Icebreaker concept: Though the above icebreaker may provide insight as to what a student’s reality looks like beyond academia, it’s hard to tell where students are in the country—or the world. Providing students with an opportunity to discuss their geographic background lends to a more humanizing educational experience. It can also provide a way for students to learn who’s in close proximity to them, making this an ideal icebreaker for international students. Download our free list of college icebreakers for 50 humanizing online activities.
The required setup: This icebreaker works well in both tutorial sizes of 20–30 and in large lectures. Top Hat’s click on target question type helps to facilitate this virtual icebreaker. Create a click-on-target question and upload an image of a map of the world. Next, have students select where they are currently situated. Once you present this question in a live lecture—and once your students provide their answers—everyone can see a holistic picture of who is located where, based on what areas are denser in color.
If this activity is run in large lectures, consider having 30 students complete this exercise week over week, while the rest of the class can watch for fun. An asynchronous route for this icebreaker involves using either a social media platform or course discussion board where students can describe a) where they currently are and b) one fun fact about the area that they live in. This ensures international students are given an adequate opportunity to share their backgrounds with the larger class.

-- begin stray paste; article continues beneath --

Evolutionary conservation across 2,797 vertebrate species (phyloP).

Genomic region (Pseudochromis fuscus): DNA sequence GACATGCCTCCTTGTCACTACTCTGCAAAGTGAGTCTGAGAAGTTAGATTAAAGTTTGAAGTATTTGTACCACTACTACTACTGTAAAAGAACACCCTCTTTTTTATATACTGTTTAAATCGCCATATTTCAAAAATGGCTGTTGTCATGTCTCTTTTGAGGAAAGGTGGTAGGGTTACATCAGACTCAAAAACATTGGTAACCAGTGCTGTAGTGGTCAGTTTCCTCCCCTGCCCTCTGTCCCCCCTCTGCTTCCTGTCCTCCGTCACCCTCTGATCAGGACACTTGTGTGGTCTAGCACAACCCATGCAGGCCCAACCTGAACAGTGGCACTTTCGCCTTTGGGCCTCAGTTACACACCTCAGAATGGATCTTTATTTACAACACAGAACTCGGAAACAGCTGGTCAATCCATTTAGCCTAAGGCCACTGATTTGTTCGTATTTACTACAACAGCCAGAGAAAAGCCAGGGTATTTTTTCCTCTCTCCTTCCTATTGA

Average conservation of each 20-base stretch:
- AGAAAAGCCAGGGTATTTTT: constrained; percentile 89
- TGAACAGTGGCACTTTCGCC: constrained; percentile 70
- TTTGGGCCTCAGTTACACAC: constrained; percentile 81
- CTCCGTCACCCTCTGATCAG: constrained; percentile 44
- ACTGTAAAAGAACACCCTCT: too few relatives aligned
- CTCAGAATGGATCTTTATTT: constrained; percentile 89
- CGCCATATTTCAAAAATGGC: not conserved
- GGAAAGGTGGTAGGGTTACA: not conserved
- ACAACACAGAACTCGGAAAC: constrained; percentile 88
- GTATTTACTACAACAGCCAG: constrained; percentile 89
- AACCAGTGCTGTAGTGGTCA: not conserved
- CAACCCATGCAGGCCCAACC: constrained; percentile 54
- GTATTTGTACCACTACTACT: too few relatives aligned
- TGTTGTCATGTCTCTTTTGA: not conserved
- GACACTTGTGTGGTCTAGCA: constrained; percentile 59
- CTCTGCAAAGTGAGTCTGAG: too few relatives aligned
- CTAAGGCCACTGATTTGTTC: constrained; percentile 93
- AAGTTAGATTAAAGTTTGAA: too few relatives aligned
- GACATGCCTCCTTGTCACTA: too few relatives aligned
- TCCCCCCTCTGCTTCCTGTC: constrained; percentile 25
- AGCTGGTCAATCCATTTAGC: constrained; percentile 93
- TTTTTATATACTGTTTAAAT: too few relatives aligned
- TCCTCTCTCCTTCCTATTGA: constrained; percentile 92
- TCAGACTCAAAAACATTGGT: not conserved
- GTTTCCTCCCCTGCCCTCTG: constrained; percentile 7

6. Then versus now
Icebreaker concept: The path that students have chosen for themselves now may not have been their desired journey when they were young. In this virtual icebreaker, students share what they envisioned themselves being when they grew up and whether that is still the answer in university. Some interesting patterns may arise should students say they wanted to follow a STEM-related profession when they are now in the humanities—or vice versa. This exercise allows students to reflect upon their academic and career trajectories thus far and helps students compare and contrast their aspirations with that of their classmates.
The required setup: This activity works well in either large or small remote teams. In Top Hat, set up two word answer questions in advance of your synchronous class. Your first icebreaker question may be as simple as “what did you want to be when you grew up?” Have students respond and show the results as a word cloud. Your second question may read “what career do you picture yourself having now?” Again, show the results as a word cloud. The larger the word, the more students responded in that particular way.
Next, open the floor up for discussion where students can ‘raise their hands’ to discuss their previous hopes versus their current ambitions. As an asynchronous alternative, consider embedding the above questions in a homework assignment that students complete before class begins. You can then compare answers at the start of your next class or post an image of the word cloud in your LMS or active learning platform if you’re teaching solely asynchronously. This helps strengthen a sense of community among your students who may be on a completely different path than they thought they would take.